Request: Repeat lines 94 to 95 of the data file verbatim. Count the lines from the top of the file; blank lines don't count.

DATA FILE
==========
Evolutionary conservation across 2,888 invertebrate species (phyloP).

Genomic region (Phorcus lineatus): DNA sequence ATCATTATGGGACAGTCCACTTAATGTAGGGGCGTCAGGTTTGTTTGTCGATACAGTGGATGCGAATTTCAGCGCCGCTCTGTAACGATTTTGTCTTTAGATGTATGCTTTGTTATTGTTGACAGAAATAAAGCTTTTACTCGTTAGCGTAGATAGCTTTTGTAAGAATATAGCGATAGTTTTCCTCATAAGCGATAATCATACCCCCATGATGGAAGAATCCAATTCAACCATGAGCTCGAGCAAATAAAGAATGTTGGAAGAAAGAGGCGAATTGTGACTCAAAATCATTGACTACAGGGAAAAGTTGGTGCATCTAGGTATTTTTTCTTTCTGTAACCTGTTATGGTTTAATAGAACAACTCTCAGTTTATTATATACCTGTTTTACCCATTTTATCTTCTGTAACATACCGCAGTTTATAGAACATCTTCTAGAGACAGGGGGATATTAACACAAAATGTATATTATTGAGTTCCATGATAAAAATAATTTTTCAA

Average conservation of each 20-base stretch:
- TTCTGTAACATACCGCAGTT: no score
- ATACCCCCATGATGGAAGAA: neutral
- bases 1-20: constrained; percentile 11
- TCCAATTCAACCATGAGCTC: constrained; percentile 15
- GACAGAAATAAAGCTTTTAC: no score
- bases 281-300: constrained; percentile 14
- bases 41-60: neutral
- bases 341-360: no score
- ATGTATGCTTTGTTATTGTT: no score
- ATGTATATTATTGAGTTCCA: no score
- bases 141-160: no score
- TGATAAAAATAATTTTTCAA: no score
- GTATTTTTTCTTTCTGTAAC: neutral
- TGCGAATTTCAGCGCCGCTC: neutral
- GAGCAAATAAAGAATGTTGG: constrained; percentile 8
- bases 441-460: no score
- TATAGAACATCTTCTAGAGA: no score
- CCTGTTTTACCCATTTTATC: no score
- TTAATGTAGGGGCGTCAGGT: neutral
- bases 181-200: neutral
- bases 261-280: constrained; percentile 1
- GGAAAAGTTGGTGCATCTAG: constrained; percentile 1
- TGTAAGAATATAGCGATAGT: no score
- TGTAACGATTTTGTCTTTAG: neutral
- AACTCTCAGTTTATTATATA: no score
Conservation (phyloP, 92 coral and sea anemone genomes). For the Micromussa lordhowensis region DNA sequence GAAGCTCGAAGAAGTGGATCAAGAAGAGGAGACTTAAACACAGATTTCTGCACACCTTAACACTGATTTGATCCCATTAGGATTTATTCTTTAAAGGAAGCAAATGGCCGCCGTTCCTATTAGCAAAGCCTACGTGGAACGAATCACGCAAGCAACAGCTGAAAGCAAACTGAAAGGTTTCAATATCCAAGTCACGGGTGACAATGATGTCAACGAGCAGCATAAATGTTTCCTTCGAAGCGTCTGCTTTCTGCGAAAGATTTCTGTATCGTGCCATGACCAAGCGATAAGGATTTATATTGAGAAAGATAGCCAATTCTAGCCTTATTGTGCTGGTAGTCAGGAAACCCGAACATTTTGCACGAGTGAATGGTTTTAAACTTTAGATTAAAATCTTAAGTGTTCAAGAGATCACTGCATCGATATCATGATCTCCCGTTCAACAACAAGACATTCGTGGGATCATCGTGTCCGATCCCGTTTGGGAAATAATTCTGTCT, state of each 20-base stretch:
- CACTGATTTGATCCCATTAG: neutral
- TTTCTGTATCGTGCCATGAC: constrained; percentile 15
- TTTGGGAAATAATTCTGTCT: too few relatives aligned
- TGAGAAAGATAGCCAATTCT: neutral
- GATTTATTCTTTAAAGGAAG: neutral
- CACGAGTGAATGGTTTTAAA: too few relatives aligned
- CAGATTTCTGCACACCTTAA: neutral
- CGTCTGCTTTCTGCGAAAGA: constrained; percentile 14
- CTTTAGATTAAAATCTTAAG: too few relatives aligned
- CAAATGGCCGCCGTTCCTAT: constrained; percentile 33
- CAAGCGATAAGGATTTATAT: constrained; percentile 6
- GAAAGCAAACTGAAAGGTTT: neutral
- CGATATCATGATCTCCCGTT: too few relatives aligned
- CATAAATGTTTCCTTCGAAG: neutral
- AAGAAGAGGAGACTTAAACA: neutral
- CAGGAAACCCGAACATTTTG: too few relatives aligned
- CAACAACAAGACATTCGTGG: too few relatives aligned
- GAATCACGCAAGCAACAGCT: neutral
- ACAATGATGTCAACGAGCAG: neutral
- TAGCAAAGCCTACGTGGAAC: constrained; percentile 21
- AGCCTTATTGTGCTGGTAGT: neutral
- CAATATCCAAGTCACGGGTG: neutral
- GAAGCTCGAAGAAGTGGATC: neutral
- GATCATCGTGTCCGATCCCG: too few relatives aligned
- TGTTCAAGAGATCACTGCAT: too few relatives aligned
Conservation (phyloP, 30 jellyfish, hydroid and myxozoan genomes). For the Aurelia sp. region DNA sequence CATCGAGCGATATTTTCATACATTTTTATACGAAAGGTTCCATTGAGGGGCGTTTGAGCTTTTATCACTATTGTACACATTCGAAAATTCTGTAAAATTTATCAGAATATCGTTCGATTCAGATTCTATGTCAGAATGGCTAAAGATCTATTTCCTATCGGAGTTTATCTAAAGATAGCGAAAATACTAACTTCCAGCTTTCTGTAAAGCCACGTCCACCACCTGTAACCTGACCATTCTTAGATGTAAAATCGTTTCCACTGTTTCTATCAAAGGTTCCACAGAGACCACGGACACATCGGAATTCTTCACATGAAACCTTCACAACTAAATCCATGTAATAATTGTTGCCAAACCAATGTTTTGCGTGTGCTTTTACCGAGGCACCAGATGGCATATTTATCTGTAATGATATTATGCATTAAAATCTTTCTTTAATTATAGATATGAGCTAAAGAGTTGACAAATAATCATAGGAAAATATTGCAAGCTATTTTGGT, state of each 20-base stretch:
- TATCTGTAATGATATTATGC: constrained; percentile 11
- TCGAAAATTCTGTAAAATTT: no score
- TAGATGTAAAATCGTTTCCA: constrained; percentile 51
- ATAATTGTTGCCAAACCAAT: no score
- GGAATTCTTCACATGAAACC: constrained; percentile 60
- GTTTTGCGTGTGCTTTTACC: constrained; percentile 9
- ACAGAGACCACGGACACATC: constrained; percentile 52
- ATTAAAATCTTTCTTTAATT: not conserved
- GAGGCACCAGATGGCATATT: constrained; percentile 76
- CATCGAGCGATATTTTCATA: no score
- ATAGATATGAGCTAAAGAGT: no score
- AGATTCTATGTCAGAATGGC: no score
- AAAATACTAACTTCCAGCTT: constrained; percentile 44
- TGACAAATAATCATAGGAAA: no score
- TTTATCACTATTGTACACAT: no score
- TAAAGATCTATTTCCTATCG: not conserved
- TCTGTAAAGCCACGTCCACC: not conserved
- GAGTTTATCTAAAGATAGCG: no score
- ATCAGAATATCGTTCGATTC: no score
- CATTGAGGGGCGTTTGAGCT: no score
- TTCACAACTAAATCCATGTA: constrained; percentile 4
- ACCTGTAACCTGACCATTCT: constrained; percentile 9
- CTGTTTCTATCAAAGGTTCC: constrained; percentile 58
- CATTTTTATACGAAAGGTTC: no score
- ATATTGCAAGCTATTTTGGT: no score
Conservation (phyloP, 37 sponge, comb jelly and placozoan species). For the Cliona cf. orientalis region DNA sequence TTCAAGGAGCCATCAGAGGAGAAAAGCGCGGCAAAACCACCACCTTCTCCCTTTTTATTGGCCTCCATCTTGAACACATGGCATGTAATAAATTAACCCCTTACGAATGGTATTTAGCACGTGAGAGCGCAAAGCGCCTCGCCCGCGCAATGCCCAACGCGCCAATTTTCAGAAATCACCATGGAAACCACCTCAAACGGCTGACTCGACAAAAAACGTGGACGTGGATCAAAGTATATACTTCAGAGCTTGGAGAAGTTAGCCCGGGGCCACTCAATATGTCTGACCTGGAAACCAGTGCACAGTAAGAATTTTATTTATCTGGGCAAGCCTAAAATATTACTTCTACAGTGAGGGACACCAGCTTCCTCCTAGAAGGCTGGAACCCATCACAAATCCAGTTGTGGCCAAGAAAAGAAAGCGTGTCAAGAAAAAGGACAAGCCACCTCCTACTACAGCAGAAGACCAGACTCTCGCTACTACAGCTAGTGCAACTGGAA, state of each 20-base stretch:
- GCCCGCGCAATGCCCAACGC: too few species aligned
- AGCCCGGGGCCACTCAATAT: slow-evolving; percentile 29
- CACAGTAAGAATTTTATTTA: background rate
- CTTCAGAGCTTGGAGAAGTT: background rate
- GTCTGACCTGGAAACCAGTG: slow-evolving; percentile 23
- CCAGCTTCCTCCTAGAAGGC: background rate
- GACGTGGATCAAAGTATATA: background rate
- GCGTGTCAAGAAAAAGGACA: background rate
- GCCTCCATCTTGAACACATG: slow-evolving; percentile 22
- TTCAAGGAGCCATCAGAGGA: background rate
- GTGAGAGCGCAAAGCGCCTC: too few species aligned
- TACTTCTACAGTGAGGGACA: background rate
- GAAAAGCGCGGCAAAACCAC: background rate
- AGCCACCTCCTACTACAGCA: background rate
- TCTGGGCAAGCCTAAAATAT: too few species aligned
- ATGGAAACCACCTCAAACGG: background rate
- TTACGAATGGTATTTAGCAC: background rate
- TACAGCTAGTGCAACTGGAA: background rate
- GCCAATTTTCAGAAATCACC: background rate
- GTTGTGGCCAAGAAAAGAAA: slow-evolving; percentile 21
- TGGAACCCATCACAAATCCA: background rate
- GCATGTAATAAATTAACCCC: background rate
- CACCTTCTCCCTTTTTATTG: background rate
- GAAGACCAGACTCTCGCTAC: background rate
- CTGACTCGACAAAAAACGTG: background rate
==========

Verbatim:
- GAAAAGCGCGGCAAAACCAC: background rate
- AGCCACCTCCTACTACAGCA: background rate